Aceing Aid Stations
Use them to speed up your next race
For the tired trail runner, aid stations are tempting oases replete with food and drink, a social atmosphere ...
Photo by Luis Escobar
For the tired trail runner, aid stations are tempting oases replete with food and drink, a social atmosphere and accommodating volunteers. Many runners get sucked into dawdling, but when used efficiently, aid stations can speed up your race.
Lighten Your Load
"If you're racing, have a plan," notes Jason Bryant of Elkin, North Carolina, who was third at the 2011 USATF Trail 50-Mile Championships. Knowing what you will carry from the start and pick up at each aid station is the first step to optimizing your strategy. Heed the mantra "Light Is Right." Simply, the less weight you carry, the faster and more nimble you will run.
For instance, if you rely on energy gels, you are likely to eat one or two per hour. In longer races, that could mean carrying a hefty pile of gels from the start. However, if you research and find a race's aid stations provide gels you tolerate, you will not have to carry more than a few at a time, which means less weight and less needed storage capacity. If you do not do your homework, you are likely to err on the side of caution and carry more than you need.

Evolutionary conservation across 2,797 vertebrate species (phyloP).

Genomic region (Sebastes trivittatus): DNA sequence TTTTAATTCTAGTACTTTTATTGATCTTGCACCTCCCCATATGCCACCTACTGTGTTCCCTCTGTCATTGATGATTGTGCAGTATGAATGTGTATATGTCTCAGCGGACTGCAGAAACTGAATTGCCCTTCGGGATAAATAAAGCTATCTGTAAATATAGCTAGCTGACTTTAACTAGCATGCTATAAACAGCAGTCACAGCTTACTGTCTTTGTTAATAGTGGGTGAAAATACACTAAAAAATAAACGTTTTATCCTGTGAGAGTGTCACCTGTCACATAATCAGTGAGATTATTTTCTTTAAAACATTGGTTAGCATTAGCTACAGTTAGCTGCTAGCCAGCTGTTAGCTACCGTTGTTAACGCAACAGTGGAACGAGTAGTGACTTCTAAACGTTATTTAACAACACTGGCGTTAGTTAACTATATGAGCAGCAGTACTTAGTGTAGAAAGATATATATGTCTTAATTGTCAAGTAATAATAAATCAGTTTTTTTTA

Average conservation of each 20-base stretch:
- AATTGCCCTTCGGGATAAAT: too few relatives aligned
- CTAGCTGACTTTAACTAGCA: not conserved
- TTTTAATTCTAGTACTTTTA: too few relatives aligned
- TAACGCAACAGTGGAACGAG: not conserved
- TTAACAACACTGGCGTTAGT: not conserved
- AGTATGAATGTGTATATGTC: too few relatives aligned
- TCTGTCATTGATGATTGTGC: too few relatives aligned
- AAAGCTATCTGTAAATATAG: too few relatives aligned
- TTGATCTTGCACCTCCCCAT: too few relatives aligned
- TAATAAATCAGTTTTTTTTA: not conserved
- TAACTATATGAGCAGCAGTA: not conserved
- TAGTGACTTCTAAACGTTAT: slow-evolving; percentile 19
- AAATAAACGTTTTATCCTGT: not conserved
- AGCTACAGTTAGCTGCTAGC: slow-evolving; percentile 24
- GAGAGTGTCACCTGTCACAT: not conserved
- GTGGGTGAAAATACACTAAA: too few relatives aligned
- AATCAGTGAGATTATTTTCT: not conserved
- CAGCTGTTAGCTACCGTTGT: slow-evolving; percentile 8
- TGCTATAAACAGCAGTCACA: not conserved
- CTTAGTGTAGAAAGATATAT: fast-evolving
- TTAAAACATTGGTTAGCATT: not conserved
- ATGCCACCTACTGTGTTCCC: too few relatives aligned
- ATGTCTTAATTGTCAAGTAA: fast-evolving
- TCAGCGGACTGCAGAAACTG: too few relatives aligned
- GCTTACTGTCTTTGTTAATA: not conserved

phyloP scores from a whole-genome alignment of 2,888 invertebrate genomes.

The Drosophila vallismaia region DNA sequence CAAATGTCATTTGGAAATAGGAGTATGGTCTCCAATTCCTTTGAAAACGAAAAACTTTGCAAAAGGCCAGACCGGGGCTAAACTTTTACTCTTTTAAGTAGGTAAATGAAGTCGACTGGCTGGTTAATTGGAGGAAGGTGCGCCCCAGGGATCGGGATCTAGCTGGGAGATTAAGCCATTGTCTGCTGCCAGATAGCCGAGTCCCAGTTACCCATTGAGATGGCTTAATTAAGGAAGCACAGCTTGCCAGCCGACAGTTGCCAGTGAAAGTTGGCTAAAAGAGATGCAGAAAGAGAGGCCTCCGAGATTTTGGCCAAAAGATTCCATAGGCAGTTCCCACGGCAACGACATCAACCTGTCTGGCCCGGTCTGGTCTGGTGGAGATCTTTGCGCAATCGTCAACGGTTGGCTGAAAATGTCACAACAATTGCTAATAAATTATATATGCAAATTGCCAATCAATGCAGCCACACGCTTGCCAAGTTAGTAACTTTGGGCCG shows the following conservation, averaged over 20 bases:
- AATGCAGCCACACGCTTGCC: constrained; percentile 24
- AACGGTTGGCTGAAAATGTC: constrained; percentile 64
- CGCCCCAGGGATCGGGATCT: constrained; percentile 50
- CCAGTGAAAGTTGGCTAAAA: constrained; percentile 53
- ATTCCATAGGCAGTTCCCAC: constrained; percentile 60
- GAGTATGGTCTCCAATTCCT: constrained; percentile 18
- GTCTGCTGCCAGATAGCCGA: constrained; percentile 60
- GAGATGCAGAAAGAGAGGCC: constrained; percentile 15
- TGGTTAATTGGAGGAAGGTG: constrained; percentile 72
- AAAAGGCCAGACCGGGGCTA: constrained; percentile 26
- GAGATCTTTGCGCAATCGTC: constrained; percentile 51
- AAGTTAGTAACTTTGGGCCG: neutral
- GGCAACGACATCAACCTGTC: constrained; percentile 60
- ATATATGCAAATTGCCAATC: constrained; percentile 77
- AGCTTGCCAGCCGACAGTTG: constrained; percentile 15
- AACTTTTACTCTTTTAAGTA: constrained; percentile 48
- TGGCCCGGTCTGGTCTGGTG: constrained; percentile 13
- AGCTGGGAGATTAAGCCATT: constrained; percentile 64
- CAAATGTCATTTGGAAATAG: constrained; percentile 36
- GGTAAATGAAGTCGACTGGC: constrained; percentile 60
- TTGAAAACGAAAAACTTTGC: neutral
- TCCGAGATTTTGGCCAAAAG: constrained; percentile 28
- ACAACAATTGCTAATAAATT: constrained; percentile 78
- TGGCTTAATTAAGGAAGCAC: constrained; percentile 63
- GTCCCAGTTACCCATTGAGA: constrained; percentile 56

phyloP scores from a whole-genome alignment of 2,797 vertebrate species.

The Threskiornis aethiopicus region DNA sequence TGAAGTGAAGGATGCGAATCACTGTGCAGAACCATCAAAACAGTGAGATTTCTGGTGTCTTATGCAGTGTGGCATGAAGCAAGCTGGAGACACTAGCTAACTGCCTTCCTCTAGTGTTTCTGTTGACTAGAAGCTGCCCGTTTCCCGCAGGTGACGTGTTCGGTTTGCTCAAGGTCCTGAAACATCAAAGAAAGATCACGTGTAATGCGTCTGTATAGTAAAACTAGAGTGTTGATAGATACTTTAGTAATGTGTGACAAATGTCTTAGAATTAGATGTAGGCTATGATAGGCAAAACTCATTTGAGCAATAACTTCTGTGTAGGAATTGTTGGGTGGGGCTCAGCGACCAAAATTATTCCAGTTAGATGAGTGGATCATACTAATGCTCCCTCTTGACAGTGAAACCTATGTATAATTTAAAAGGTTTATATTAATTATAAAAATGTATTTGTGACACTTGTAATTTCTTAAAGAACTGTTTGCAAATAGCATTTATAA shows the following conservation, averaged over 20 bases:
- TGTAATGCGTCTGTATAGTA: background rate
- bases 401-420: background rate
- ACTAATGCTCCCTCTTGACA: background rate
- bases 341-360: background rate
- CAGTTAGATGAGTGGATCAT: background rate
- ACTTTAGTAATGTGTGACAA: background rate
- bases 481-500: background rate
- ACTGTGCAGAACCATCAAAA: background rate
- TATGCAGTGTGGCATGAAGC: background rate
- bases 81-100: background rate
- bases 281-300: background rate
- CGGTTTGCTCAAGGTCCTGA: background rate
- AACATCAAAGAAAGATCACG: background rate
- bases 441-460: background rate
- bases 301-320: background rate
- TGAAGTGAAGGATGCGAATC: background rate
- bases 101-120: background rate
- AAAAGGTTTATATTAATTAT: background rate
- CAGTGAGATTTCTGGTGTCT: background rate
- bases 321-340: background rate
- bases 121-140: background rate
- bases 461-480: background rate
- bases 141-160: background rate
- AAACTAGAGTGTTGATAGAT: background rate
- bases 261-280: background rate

Remember, water/fluids are the heaviest part of your kit. If aid stations are close together or the race is short, you might be able to drink only in the aid stations and not be burdened by carrying water. Planning around aid-station separation, weather conditions and race distance allows you to forego fully filling up for shorter spans.
If aid stations are close together, consider carrying enough water to get you through two aid stations. After all, the quickest aid station is the one you do not use. Top New England trail runner Amy Lane of Westfield, Massachusetts, points out, "At a race like the Vermont 100 with its 29 aid stations, spending just two minutes at every aid station adds nearly an hour onto your time!"